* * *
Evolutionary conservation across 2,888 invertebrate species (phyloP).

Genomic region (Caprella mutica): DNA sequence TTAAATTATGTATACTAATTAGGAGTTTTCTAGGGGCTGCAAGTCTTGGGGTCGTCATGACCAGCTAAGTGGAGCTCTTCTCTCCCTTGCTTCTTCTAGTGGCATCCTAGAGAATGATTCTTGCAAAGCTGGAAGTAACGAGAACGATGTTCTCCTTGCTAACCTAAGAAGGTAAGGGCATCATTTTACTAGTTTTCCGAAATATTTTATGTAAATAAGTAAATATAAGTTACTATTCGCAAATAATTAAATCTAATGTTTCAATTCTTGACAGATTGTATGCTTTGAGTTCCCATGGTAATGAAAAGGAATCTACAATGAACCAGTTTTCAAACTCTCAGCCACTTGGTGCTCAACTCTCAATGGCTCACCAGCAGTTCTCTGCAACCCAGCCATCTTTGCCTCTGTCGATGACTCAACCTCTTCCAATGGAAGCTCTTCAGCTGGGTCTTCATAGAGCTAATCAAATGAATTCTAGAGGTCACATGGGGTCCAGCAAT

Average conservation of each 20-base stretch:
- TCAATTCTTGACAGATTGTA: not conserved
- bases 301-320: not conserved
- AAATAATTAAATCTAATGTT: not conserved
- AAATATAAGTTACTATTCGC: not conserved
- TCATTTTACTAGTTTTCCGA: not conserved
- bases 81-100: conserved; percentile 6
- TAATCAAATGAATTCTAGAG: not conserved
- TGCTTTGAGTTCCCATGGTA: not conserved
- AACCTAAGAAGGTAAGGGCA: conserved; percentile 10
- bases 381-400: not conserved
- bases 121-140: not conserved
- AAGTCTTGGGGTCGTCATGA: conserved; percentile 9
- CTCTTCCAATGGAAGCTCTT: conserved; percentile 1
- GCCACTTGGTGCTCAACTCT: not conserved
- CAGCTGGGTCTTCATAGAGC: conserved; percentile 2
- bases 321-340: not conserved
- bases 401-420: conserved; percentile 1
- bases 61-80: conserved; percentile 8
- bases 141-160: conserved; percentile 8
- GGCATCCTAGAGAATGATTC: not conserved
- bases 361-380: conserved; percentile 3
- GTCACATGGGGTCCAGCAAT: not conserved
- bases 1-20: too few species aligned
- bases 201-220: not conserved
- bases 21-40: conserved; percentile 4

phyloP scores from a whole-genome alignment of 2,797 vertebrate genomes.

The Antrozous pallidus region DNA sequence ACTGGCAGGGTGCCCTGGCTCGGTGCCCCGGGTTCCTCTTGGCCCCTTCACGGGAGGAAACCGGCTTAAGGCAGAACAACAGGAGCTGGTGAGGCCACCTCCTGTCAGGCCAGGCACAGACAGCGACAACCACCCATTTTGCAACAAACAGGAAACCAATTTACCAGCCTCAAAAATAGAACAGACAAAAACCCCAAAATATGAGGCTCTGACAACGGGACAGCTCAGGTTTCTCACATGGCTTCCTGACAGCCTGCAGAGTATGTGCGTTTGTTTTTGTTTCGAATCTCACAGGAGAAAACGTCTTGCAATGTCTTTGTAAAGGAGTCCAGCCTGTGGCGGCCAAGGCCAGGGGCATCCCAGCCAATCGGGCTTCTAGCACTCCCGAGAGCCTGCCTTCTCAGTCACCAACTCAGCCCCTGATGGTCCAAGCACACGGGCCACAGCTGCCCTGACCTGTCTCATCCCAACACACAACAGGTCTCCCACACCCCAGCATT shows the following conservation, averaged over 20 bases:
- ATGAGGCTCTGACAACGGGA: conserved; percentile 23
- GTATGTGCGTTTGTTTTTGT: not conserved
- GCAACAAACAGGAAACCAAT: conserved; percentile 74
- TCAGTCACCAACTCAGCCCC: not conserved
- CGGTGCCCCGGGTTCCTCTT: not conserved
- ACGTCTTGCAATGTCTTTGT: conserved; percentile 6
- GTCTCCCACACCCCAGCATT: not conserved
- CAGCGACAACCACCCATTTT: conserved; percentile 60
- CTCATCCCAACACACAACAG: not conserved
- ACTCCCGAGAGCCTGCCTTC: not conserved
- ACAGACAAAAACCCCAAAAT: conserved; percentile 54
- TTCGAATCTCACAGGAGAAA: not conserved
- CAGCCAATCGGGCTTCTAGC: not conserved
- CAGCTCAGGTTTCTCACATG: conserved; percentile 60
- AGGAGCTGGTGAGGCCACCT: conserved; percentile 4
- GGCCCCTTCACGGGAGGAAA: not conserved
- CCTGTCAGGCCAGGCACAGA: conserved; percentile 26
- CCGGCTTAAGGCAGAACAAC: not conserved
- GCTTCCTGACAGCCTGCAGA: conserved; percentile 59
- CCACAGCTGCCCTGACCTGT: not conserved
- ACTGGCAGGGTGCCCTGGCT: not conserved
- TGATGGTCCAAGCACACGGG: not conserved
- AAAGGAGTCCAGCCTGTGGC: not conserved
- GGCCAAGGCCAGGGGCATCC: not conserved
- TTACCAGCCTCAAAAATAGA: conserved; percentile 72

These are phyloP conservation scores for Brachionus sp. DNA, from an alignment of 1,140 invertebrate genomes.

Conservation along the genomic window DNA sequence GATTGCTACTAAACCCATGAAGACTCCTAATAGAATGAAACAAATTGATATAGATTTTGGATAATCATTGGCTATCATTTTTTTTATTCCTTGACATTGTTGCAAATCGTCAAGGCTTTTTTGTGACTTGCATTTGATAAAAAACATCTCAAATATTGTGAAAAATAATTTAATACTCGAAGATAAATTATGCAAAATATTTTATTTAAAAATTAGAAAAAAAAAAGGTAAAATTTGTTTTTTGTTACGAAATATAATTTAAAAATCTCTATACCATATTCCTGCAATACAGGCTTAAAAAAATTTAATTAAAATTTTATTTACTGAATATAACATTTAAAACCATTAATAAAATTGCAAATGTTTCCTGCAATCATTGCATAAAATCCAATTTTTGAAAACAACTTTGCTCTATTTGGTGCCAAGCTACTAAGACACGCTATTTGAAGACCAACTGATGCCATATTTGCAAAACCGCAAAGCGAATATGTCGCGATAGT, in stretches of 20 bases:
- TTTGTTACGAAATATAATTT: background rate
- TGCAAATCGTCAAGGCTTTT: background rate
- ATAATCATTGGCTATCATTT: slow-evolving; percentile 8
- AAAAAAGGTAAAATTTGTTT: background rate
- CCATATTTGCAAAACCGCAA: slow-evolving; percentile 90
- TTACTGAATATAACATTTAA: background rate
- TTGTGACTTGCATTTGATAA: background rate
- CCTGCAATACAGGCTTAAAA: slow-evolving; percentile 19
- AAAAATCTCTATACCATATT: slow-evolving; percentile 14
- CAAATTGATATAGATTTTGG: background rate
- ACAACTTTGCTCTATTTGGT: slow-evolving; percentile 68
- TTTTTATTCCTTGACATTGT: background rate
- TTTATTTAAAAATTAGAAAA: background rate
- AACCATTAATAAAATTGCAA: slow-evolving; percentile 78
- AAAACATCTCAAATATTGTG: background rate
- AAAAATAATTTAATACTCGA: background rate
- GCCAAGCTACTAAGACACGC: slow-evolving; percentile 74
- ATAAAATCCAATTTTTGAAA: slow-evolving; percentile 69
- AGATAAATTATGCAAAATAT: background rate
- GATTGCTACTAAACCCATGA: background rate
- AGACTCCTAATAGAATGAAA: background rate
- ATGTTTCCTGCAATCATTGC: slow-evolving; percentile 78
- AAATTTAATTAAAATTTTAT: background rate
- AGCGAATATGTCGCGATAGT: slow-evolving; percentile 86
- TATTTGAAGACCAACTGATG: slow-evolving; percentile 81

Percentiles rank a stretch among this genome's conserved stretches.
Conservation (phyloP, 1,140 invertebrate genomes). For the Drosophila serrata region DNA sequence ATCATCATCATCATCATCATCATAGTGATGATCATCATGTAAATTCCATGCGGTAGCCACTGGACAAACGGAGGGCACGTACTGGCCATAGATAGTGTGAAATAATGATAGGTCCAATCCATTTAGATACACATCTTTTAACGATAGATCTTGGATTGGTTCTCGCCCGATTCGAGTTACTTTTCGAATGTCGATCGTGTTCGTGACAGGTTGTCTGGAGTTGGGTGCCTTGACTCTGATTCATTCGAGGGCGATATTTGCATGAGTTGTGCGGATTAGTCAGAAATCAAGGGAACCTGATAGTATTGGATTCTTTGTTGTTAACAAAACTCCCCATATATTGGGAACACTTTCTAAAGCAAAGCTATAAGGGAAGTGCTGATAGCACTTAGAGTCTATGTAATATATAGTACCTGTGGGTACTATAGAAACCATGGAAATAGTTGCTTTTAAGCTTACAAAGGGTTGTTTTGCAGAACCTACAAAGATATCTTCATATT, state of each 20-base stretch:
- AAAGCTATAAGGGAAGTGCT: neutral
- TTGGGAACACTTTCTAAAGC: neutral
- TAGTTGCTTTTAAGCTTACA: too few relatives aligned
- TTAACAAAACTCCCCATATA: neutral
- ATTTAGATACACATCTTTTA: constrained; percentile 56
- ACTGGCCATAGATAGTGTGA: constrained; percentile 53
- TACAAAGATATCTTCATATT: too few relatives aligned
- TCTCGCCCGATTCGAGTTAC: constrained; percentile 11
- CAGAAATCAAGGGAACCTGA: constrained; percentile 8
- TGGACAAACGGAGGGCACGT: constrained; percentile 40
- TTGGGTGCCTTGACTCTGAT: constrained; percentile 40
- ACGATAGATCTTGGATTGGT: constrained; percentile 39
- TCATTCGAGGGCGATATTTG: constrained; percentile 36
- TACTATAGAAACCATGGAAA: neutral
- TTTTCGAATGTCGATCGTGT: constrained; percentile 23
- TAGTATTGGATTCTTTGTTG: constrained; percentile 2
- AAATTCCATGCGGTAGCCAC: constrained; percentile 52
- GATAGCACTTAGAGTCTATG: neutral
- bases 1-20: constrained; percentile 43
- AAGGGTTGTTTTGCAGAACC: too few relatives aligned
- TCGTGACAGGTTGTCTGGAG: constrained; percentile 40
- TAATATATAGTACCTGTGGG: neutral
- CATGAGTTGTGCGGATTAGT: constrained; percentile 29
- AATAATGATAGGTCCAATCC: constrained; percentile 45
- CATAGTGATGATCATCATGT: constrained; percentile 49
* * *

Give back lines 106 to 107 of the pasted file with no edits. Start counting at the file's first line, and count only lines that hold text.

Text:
- TAATATATAGTACCTGTGGG: neutral
- CATGAGTTGTGCGGATTAGT: constrained; percentile 29